A study by the University of Arkansas shows that U.S. banks are losing anywhere from $3.8 billion to $5.3 billion in annual revenue due to the Federal Reserve’s 2010 changes to overdraft policy under Regulation E, the Electronic Fund Transfer Act which required banks to request that their customer opt in to overdraft fees.

Low consumer opt-in decreased the number of accounts charging overdraft fees, adversely affecting bank revenues.

Where Did All the Fee Revenues Go?

Until recently, most banks automatically enrolled consumers in an overdraft protection service thatcharged a fee for one-time debit card transactions and automated teller machine withdrawals that exceeded a customer’s account balance. However, effective July 1, 2010, changes to the Electronic Fund Transfer Act required that consumers opt-in to these overdraft services. Accounts created after the mandatory compliance date of July 1, 2010, were immediately subject to the new opt-in procedure.

If an existing account holder did not opt-in to a bank’s overdraft protection service by Aug. 15, 2010, the bank was required to remove the fee-based, overdraft protection service from the consumer’s account.

Although banks tried to advise their customers on the benefits of overdraft, fewer account holders opted for overdraft:

  • A survey of Arkansas banks found that only 31.4% of all account holders opted for overdraft protection on one-time debit transactions and ATM withdrawals.
  • A recent Center for Responsible Lending study showed a similar rate of 33%.

The overall effect of the Federal Reserve’s new policy has limited the banking industry’s ability to generate fees through overdraft protection services. Banks have seen overall revenues from service fees on deposit accounts fall from $39.2 billion in December 2007 to $34.1 billion in December 2011, a decline of 13%.

How Can Banks Respond?

Because the drop in revenue is quite sizeable, banks will likely take steps to reduce overhead expenses or raise fees elsewhere to offset the lower revenue.

However, the debacle of the $5 debit card fee introduction  shows that consumers are very sensitive to additional banking fees for services they feel they should not even have to pay for, a conclusion recently confirmed by MRI’s recent research. Dan Geller of Market Rates Insight took took this into consideration and recently offered this idea in an article to Banking Strategies.

If each of the 175 million U.S. adults with bank accounts pays $5 per month, potential monthly debit card fees could total $875 million. But banks can generate nearly double this just by lowering their deposit rates by as little as 0.01% a month. A decrease of 0.01% in the current national average deposit interest rate reduces interest expense for banks nationally by about $1.5 billion a month, which impacts the bottom line in the same way as earning this amount through fees.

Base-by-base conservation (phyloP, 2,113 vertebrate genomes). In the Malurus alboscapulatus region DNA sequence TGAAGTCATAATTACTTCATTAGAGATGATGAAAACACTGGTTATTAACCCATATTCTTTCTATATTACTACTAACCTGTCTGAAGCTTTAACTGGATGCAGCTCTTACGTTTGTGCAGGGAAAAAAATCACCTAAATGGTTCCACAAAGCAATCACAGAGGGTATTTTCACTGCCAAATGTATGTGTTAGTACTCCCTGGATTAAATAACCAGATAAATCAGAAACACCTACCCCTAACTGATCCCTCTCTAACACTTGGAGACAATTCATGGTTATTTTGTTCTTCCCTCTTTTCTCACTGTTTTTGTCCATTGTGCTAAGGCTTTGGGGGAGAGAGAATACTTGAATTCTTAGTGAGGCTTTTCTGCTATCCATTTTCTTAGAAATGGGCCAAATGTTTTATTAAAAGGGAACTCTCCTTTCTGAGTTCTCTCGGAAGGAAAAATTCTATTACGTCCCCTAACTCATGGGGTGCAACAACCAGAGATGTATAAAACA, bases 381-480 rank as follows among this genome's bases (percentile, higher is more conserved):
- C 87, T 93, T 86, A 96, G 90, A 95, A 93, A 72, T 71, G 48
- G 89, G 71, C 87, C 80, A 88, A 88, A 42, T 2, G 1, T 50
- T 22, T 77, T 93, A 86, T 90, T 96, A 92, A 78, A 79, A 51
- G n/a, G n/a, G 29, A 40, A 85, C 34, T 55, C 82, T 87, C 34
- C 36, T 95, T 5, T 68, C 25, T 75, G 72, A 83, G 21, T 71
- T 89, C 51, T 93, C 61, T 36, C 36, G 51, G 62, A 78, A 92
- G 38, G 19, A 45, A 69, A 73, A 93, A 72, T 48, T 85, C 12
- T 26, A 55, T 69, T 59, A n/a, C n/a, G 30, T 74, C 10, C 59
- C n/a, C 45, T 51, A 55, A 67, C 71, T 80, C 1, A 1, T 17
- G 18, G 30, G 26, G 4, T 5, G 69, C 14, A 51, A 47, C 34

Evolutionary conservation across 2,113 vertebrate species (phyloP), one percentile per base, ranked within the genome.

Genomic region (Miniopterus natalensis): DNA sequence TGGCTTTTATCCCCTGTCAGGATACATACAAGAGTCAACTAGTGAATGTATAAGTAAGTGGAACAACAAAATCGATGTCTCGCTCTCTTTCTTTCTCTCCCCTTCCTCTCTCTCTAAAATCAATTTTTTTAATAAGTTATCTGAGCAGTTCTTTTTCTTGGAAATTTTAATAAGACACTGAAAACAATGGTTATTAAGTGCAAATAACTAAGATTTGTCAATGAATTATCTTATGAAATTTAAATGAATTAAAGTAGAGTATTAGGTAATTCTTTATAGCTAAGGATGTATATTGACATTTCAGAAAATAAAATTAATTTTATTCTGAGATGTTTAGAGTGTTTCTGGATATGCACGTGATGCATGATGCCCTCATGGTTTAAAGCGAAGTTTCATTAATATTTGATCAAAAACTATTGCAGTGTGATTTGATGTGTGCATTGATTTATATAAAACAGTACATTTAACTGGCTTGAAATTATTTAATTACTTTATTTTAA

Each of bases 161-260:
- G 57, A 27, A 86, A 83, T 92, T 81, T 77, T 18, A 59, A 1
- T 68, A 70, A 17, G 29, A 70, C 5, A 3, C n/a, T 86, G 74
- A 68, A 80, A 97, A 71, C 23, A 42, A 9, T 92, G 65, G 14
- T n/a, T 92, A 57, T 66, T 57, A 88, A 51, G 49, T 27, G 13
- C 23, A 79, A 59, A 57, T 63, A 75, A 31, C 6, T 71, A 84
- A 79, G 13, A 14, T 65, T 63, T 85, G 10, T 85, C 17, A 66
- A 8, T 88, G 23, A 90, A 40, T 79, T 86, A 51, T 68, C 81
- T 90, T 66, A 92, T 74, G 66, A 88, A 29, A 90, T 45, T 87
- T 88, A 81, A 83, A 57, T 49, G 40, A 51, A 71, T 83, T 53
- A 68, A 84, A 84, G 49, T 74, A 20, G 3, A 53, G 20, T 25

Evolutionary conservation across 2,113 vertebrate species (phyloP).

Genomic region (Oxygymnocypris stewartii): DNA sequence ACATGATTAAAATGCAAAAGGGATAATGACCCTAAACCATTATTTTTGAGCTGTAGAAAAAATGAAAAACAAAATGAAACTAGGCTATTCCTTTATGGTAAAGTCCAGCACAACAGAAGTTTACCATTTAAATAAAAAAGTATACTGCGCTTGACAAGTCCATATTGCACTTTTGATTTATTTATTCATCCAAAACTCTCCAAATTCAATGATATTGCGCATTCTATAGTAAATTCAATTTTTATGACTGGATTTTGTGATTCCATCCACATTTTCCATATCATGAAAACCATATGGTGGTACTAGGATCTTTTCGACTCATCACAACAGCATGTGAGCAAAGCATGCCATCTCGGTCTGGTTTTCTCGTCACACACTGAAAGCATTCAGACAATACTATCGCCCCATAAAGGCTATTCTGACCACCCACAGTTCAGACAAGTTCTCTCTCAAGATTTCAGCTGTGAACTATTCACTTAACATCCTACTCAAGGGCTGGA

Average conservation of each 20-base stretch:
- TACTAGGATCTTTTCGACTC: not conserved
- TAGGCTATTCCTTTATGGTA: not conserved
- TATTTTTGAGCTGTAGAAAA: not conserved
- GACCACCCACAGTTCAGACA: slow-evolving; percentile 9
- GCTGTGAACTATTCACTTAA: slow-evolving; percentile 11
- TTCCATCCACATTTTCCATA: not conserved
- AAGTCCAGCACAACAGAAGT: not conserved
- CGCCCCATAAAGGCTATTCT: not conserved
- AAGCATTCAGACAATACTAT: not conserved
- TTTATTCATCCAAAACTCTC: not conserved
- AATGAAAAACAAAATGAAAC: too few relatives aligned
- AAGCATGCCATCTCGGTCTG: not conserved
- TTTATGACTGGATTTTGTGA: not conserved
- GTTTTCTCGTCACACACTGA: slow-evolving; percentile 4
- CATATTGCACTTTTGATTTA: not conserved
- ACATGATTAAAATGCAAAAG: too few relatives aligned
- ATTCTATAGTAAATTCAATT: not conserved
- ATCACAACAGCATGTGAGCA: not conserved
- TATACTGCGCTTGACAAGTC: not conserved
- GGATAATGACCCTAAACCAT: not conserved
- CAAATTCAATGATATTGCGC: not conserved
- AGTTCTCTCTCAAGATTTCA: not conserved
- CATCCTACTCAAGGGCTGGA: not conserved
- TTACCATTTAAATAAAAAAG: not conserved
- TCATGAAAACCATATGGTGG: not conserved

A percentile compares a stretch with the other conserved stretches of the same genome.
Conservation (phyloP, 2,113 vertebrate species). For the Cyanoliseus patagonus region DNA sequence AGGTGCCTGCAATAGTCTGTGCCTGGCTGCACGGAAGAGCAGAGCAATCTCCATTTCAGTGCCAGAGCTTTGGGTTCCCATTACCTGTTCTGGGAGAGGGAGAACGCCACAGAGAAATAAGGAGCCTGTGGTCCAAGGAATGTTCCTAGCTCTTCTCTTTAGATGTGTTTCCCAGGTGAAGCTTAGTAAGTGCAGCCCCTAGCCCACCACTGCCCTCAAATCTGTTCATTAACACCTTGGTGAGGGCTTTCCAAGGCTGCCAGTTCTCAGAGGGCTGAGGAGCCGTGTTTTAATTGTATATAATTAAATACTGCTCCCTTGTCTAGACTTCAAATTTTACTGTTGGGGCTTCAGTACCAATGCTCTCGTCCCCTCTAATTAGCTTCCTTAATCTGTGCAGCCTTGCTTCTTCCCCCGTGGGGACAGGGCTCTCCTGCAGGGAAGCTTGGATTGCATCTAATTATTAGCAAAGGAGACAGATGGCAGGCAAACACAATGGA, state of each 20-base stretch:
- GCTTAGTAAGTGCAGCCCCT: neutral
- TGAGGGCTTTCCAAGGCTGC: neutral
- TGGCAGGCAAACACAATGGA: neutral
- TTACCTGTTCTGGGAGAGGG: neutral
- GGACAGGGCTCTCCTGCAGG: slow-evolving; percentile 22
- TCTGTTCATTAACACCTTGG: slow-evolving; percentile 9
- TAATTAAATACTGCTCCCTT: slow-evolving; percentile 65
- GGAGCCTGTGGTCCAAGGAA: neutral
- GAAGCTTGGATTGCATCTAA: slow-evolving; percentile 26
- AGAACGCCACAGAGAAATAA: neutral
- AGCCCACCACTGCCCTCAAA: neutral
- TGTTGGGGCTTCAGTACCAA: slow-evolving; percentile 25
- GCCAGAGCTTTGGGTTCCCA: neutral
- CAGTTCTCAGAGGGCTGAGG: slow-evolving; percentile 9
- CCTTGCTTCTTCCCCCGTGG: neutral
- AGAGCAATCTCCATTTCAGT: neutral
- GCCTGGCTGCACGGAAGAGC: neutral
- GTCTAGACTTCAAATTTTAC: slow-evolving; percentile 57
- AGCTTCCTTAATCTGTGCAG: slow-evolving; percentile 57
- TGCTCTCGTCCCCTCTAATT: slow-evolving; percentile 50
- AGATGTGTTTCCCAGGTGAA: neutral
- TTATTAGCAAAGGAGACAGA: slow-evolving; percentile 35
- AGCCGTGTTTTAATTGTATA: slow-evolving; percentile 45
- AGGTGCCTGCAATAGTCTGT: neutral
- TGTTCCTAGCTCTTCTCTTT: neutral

The national average interest rate for deposits was 0.80% at the end of 2010 and 0.74% in June of this year – a decrease of 0.06% in six months or an average decrease of 0.01% per month. Thus, maintaining the “normal” decrease of 0.01% per month reduces interest expense nationally by $1.5 billion per month, which is nearly twice as much as the total potential income from the $5 debit-card fee if every bank account holder had to pay it.

Dan explains that customers are not likely to react to a slight decrease in deposit rates as they did in the debit fee controversy.

Why? The 0.01% monthly change should not adversely impact deposit balances if accompanied by higher levels of pricing precision and analytics to avoid deposit mispricing.

The leading cause of deposit mispricing is the inability to identify various types of CDs (beyond term and tier) when establishing a rate. The APY variance between a regular CD and other CD types, such as the callable CD, can be as much as 39 basis points (bps), so if a rate is set without knowing the type of competing CD, an overpricing of up to 39 bps can occur.

By improving their pricing precision and analytics, banks can maintain a healthy net interest margin and protect their bottom line during the next two to three years until the economy recovers. Better yet, this objective can be achieved with minimal effort and, most importantly, without alienating customers.

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